Originally published on EQUITYMULTIPLE
Nearly three years after the passage of the JOBS Act, there are now plenty of real estate marketplace finance platforms (or real estate ‘crowdfunding’ companies) out there, reflecting a variety of pricing models. While it’s been argued that fees charged by major platforms in the real estate crowdfunding space can cripple investor returns, it’s also important to remember that the danger of fees eating into investor returns is by no means unique to crowdfunding – REIT fees, for example, can exceed 10%. A key consideration for both investors and sponsors is how these investment platforms are making their money.
From a recent article on the topic:
For $100,000 invested at the average annual return of 4%, without fees the investment returns $120,000 to bring the portfolio value to $220,000 at the end of twenty years. The SEC compared annual fees of 0.25% with both 0.50% fees and with 1.0% annual fees. Over a twenty-year period the portfolio with a 0.50% fee loses $10,000. The portfolio with a 1.0% fee loses $28,000."
Beyond those few examples, a wide array of fee structures have emerged that appear similar, but bear important differences. Some platforms take significant fees regardless of whether their investment offerings live up to their promised returns, while others also participate in any additional profits. Another established platform takes no fees from investors. That may seem great, but it has some clear implications – they make their money upfront from a sponsor, so after a deal is posted online, their role in the deal is pretty much over. Worried about lack of investor reporting two years down the road? Not their problem. This is not meant to disparage their business, just to point out that their responsibility to investors is far more limited.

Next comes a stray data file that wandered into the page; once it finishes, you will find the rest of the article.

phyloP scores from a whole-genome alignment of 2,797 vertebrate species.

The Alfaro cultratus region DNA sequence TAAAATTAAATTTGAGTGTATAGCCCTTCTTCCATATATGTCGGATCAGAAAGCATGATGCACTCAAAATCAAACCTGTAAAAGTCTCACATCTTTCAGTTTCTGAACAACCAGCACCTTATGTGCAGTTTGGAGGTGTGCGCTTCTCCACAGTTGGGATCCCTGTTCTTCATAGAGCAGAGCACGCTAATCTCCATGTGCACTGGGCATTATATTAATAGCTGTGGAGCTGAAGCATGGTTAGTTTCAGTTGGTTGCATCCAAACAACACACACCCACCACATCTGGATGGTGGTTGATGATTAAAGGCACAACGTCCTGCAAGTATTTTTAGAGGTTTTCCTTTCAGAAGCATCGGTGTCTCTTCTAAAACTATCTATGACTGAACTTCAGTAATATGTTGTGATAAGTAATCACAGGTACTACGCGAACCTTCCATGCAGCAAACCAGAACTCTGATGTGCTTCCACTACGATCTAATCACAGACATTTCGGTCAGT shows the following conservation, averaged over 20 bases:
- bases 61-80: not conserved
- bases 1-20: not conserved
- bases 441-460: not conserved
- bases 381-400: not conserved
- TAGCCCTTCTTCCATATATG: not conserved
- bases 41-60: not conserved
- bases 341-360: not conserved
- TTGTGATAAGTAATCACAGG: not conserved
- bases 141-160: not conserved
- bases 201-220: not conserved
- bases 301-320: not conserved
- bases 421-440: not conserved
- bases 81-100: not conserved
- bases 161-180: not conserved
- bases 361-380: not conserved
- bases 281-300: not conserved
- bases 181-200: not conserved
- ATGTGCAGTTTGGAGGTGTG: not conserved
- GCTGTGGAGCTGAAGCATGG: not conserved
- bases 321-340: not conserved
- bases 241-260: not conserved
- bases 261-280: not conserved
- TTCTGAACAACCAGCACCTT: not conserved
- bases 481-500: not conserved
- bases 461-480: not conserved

For readers on the sponsor side, it’s worth noting that every platform surveyed takes a commission on the funding amount (typically ranging from 2-4% of the total) or a large flat “posting fee” that they are owned even if the raise is unsuccessful.
Aligning Investor Interests with Our Own
EQUITYMULTIPLE works on an entirely different model than other marketplace finance platforms. For investors, we charge a de miniminis servicing fee to cover our costs, but only make a profit if our investors make money. The reason we do this is simple: we want our interests to be aligned with investor interests - whether that’s picking the best deals, or making sure that the real estate companies behind these deals are meeting their responsibilities. Once a deal is consummated and investors are committed, we provide dynamic reporting so that investors can keep track of investment health and returns throughout the lifetime of these projects. We extend this same logic to the sponsor fees – we only look to cover our diligence and deal fees, not profit just from posting deals by charging a percentage commission.
Simply put, we know good real estate and we’re willing to put our money where our mouth is.
For more on fees, check out the aforementioned article from CrowdFundBeat
CrowdFundBeat: “Real Estate Crowdfunding Platforms Fees – Can Kill Your Return” by Mark Robertson. 6/6/15
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